What is popular with the kids these days? Let me try and help you out. Of course, by the time you read this something else new and exciting has come along. Since their world moves so fast it appears the latest trends are obsolete by the time I finish writing this sentence.
As a millennial, born in 1990, I have first hand knowledge of what’s trending with today’s youth. I grew up on the internet. I had my first cell phone in middle school, and I check my social media sites more frequently than my email. I understand where the kids are coming from because, as much as I don’t want to admit it out loud, I’m still one of those kids.
After shifting through the current trends of my generation, four over-arching themes emerged: self-expression, new media, the share economy, and the socially conscious consumer.
The word “selfie” has even become Oxford Dictionary’s Word of the Year in 2013
The selfie cannot be stopped. It is the concept of taking a photo of oneself and presumably posting it on some sort of social media page. The word “selfie” has even become Oxford Dictionary’s Word of the Year in 2013. Who do we have to thank? Instagram.
Originally an app for the iPhone, the social media tool was created by Kevin Systrom and Mike Krieger and launched on October 6, 2010. It allows users to post photos (including selfies) and gives the user the ability to add various filters to the images to allow for more creative input.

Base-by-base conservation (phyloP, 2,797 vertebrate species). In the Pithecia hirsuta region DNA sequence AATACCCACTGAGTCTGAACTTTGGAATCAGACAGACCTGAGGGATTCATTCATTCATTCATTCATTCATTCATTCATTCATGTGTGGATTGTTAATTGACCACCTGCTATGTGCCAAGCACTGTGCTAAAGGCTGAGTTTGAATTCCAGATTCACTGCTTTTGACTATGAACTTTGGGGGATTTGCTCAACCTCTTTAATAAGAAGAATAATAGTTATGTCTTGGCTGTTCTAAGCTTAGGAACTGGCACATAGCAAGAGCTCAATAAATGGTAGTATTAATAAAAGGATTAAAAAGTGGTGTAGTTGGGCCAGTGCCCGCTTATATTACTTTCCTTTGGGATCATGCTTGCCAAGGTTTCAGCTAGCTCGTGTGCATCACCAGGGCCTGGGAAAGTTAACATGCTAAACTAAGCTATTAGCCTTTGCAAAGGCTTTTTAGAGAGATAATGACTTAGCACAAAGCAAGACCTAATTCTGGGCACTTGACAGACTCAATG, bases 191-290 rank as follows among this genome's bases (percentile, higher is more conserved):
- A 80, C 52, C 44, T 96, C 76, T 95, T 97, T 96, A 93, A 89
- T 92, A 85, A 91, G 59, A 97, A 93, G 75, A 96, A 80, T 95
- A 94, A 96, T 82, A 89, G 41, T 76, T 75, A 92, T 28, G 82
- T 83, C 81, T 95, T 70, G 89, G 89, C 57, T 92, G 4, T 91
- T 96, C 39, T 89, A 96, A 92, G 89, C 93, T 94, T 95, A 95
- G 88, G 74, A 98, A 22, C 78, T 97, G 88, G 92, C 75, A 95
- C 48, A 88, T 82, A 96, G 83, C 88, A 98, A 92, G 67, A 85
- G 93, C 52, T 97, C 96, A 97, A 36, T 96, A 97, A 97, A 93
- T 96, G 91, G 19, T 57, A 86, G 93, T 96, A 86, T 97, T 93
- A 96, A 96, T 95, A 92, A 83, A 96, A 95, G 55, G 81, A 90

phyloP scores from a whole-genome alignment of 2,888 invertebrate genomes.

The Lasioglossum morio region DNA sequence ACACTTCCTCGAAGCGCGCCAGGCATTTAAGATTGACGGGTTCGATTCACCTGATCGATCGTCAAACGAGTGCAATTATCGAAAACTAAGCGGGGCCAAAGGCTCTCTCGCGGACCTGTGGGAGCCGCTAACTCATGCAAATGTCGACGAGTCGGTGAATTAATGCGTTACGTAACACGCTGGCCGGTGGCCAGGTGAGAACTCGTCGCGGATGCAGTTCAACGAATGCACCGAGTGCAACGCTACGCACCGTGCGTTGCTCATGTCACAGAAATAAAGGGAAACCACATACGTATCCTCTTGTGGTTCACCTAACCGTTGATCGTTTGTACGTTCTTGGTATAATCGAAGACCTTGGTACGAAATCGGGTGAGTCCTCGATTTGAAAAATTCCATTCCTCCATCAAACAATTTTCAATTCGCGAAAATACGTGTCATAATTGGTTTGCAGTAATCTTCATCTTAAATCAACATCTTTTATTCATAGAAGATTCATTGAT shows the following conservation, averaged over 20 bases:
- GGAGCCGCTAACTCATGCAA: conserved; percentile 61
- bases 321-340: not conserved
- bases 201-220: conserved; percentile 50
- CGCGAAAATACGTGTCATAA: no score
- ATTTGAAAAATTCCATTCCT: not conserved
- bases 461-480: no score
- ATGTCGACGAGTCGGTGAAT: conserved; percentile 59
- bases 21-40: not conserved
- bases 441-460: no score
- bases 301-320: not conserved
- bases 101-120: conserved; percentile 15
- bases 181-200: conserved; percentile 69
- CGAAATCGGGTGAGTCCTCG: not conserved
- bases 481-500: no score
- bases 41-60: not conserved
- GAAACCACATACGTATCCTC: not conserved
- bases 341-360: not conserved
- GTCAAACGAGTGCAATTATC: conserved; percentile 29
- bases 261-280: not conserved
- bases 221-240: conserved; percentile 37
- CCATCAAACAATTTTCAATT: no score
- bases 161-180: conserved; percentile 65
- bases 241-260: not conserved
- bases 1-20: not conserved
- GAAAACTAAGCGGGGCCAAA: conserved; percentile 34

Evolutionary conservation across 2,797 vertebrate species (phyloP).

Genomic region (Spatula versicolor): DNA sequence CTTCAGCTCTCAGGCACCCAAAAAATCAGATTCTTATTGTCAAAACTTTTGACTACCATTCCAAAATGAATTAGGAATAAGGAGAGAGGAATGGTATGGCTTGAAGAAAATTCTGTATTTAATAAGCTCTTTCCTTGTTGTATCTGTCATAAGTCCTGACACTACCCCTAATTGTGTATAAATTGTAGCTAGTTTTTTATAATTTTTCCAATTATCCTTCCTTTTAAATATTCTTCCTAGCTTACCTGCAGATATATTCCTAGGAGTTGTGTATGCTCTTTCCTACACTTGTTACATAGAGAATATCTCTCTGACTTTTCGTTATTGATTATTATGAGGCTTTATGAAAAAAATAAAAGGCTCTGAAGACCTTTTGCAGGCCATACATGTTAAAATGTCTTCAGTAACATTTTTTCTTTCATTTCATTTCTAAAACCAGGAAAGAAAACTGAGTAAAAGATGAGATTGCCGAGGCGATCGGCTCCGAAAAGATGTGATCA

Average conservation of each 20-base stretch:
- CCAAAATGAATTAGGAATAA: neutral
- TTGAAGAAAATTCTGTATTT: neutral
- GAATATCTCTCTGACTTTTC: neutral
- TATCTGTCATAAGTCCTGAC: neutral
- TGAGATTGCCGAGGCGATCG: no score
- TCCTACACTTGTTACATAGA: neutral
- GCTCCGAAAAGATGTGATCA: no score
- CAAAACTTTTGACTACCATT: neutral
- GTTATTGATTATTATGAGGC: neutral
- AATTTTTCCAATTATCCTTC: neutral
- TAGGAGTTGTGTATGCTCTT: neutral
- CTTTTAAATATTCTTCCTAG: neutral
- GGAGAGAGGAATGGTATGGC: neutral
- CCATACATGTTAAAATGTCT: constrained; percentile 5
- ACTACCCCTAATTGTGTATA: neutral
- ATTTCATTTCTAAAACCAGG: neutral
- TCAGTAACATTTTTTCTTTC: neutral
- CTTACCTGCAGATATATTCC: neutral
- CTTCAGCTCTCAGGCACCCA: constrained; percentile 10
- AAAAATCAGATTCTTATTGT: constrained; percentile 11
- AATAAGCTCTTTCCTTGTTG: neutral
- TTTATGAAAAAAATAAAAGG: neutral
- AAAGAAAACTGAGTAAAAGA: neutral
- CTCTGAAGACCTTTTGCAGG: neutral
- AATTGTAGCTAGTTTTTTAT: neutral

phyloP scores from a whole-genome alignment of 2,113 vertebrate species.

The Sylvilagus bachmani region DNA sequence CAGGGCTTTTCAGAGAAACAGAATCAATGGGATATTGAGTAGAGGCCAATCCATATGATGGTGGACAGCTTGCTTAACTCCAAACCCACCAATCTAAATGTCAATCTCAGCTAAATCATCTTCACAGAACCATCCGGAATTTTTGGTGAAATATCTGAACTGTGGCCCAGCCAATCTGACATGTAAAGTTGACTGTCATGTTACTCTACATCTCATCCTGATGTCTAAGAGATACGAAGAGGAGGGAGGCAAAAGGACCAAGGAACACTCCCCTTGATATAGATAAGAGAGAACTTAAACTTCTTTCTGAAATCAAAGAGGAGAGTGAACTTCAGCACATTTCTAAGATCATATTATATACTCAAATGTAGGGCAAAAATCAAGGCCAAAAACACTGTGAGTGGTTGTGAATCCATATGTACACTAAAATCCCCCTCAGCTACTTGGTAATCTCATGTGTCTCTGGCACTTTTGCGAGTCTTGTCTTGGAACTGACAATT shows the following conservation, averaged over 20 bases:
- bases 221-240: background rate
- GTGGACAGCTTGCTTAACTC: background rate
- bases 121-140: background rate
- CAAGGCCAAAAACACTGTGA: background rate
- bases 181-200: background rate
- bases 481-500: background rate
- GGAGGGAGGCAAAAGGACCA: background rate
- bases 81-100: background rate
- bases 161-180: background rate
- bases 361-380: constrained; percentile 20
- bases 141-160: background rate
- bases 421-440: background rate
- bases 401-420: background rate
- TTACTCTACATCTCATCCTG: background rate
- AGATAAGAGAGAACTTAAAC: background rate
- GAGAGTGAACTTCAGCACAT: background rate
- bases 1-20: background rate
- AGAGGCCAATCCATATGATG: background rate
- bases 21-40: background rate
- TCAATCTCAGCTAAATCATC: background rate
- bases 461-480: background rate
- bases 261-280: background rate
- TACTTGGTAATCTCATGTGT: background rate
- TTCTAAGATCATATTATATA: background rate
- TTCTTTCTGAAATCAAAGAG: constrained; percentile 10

Instagram has exploded over the last couple years. As of last June, approximately 40 million photos were being uploaded each day, and that number has certainly increased since then. It reached one million registered users by December 2010, roughly three months after its launch. In comparison, it took Foursquare one year and Twitter two years to reach that same goal. By September 2012, Instagram had over 100 million users. In fact, Instagram gains one new user ever second. In October 2012, Facebook acquired Instagram and its staff of nine for one billion dollars (Silicon Republic).
Now Instagram is not the only company to blame for the explosion of selfies. There are other culprits out there. Cases in point: Vine and Snapchat. Owned by Twitter, Vine is a video-sharing app that shares looping user videos that are six seconds or less. This app had 40 million registered users within seven months of its launch. Well known brands have jumped on the Vine bandwagon, including GE, McDonalds, Urban Outfitters, and Lowes (Expanded Ramblings).
Snapchat, another photo sharing application, allows users to send photos and videos to their friends, however its differentiator is that the app immediately deletes the photo or video once the recipient opens it. Seen as a safe way to send racy shots, this app might evoke great fear amongst parents but certainly not the kids. With over 50 million snaps sent per day and almost one billion sent to date, Snapchat is prepped to take the selfie to a new level…at least for the few seconds we are able to see it.